What are the Options for Splitting Assets in Blended Families?
The blending of families to create a yours, mine, and ours scenario is very common. In the ideal, the union of two individuals with offspring from prior relationships remains harmonious and uncomplicated even after the passing of each parent. In the best instances, each spouse treats the other’s children as their own, and family bonds strengthen.
But sometimes problems arise, particularly when one or both parents pass away and either:
- the surviving parent changes the previously agreed upon asset division in favor of their own offspring, or
- the will favors the common offspring over children brought to the marriage.
These situations can result in legal challenges to the will and designated division of assets.
What is a Blended Family?
Estate planners view blended families as having one or more step-children resulting from prior relationships. Blended families may consist of:
- Spouses who both bring children from previous relationships
- One spouse with children from an earlier marriage
- Life partners who bring children from past relationships
- The blending of offspring from prior marriages with children from the new one
Thoughtful estate planning with a knowledgeable estate lawyer will reduce the potential for conflict later. Estate lawyers are familiar with the many nuances and pitfalls of these circumstances and can help guide you to minimize the potential family friction.
What Can Happen with No Estate Plan for Your Blended Family?
Without a clearly defined estate plan, unintended consequences may result.
If the surviving partner to a marriage dies without a will, the entire estate may go only to the child of that spouse. Or, if the survivor had remarried, the estate may pass to a new spouse, unless otherwise designated in a will.
As a result, the child of the first deceased spouse receives nothing.
Situations to Consider
- Size of the joint estate
- Support for the surviving partner’s remaining years, mainly when the survivor is relatively young. This can could reduce the total estate substantially.
- One or more of the children have special needs and requires more support than the others.
- Funds and property from a prior marriage that were initially intended to go to offspring of that relationship
- Inheritances from deceased relatives from one side of the new family
- One partner brought substantially more assets to the relationship than the other
- Ages and needs of all the children
Problems and Challenges to Avoid
The first order of business for parents of blended families is to have a frank and open discussion about how the assets should be distributed if both were to pass away the next day. While this is a dismaying thought, the scenario can crystallize the issues and allow the couple to define their sincere wishes.
However, even though both agree to a specific division of assets, a surviving spouse can still change their will in favor of their own children.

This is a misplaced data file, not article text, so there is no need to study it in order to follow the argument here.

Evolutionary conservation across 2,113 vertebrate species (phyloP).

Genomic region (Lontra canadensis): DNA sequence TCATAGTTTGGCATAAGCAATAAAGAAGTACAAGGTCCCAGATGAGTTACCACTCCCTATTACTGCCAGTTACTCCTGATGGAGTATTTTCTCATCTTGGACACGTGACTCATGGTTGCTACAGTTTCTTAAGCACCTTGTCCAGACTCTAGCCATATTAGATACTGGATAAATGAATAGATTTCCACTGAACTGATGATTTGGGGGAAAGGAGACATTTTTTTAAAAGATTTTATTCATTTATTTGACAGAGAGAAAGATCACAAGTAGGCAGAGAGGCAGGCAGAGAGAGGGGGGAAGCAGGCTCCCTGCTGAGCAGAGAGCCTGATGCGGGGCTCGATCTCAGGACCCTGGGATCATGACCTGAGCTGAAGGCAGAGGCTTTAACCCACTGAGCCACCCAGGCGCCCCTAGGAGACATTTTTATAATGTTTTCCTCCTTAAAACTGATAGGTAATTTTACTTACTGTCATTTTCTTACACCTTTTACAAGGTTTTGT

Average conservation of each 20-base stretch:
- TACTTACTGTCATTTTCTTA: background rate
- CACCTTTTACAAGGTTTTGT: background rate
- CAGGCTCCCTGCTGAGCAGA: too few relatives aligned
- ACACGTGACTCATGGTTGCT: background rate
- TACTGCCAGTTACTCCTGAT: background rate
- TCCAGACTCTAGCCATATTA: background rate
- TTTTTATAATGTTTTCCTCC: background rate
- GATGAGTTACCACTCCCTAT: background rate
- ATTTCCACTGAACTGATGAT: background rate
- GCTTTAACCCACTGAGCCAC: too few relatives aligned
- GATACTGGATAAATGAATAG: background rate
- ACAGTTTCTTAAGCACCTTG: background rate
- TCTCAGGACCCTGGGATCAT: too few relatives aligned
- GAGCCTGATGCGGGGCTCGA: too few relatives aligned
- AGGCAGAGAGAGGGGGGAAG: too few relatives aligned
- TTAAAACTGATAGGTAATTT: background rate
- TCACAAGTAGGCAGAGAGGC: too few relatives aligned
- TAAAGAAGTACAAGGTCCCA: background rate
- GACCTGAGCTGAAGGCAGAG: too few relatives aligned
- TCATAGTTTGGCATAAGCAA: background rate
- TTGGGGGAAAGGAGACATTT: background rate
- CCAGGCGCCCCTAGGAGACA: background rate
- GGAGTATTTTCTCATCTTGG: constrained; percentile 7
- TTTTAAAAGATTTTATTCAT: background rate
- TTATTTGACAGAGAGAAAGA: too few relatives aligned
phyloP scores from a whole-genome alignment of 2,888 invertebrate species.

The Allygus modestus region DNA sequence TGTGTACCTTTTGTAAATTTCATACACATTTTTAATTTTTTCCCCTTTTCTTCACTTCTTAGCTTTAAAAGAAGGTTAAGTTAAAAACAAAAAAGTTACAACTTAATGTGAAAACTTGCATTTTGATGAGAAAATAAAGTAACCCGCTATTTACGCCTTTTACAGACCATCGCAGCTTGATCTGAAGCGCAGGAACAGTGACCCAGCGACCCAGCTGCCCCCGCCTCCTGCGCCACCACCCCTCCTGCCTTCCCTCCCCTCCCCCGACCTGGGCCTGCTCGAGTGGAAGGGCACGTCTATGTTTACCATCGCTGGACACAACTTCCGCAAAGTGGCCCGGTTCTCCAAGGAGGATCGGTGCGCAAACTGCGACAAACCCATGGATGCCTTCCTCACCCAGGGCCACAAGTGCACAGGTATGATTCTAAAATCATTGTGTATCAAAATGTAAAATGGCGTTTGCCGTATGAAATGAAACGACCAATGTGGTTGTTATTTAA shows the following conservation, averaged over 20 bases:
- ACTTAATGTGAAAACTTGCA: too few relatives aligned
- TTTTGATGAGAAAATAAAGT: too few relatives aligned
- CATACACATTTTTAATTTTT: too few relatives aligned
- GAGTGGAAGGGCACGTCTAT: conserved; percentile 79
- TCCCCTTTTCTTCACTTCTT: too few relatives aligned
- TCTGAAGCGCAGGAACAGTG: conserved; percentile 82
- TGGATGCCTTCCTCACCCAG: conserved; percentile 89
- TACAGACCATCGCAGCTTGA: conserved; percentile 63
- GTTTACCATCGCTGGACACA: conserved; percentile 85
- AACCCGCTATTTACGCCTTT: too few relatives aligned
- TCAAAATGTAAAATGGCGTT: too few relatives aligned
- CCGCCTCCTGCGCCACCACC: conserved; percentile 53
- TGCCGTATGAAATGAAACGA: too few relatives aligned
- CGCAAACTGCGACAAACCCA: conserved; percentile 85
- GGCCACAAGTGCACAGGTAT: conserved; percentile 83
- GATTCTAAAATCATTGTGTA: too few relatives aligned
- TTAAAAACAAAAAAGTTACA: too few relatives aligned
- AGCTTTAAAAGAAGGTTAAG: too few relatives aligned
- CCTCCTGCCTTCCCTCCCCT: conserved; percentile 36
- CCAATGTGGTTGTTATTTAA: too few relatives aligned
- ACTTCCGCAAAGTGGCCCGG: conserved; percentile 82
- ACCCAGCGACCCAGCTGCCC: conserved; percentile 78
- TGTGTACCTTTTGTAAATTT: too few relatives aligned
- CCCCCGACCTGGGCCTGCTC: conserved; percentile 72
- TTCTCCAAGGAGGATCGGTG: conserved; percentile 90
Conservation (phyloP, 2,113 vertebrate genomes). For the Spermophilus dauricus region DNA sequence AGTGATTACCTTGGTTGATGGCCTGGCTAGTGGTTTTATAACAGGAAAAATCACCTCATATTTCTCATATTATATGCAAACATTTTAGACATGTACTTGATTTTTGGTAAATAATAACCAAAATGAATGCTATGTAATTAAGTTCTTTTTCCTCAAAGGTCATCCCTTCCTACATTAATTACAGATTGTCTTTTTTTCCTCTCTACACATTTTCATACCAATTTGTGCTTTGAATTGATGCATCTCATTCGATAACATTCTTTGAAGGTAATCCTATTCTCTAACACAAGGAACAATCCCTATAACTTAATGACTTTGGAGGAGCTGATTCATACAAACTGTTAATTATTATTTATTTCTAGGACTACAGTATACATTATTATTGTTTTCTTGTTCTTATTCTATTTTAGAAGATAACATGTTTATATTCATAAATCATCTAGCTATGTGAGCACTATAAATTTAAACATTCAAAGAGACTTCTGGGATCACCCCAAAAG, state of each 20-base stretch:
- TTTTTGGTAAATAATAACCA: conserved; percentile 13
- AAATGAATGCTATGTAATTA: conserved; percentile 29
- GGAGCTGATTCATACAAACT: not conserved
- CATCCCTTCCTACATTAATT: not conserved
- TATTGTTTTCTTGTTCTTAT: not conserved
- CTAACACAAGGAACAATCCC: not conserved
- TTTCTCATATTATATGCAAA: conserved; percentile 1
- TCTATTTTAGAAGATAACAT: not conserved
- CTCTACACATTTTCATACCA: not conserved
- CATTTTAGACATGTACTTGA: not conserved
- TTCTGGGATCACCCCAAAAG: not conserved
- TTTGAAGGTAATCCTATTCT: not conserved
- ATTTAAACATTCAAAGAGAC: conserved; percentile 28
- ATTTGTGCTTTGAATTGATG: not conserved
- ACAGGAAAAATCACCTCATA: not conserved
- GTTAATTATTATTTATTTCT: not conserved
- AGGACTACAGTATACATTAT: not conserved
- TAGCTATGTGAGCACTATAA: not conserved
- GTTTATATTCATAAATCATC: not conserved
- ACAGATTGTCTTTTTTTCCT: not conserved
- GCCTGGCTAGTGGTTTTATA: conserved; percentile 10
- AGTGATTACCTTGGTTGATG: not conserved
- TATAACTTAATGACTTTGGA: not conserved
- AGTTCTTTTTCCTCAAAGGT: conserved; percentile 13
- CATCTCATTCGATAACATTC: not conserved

Also, you may find it necessary to protect against a former spouse trying to secure assets following your passing.
Every situation is different, so there are no standard solutions. The most crucial step is to consult with a reputable estate lawyer to help you sort through the many variables, scenarios, and options available to you.
A few potential solutions to ensure assets pass appropriately to your designated heirs include:
- Postnuptial Agreements: With the guidance of an experienced estate attorney, the couple can develop an agreement that specifies the surviving partner’s rights and obligations following the death of the other spouse. The contract may also waive the surviving spouse’s rights to certain assets that the deceased acquired before the marriage and intended for their offspring.
- Trust QTip: Also known as Qualified Terminable Interest Property, Trust QTips can be designed first to provide lifetime financial support for the surviving spouse, and then distribute the remaining assets equally or as designated among the offspring.
- Life Insurance Policies: Each parent can implement a life insurance policy to pay specified beneficiaries.
- Trusts: New Jersey Law provides for a variety of trusts that first ensure the care of the surviving spouse, and then ultimately disburse the remaining assets as designated. Designation of the trustee to manage the trust, whether a family member or not, can be determined at the time the trust is created.
Contact a Qualified Estate Lawyer
A qualified estate lawyer can first counsel you regarding all of the possibilities of ensuring your assets will be distributed according to your wishes. A simple will may not be enough to guarantee this.
In Westfield, Union County, New Jersey, the Law Office of Nicholas A Giuditta III offers three decades of professional estate planning and elder law experience to ensure his clients’ rights are met
Complications that result from blended family situations can be significant. Eliminate potential conflict by having an open discussion with your partner, and following through with legal solutions with a qualified estate lawyer.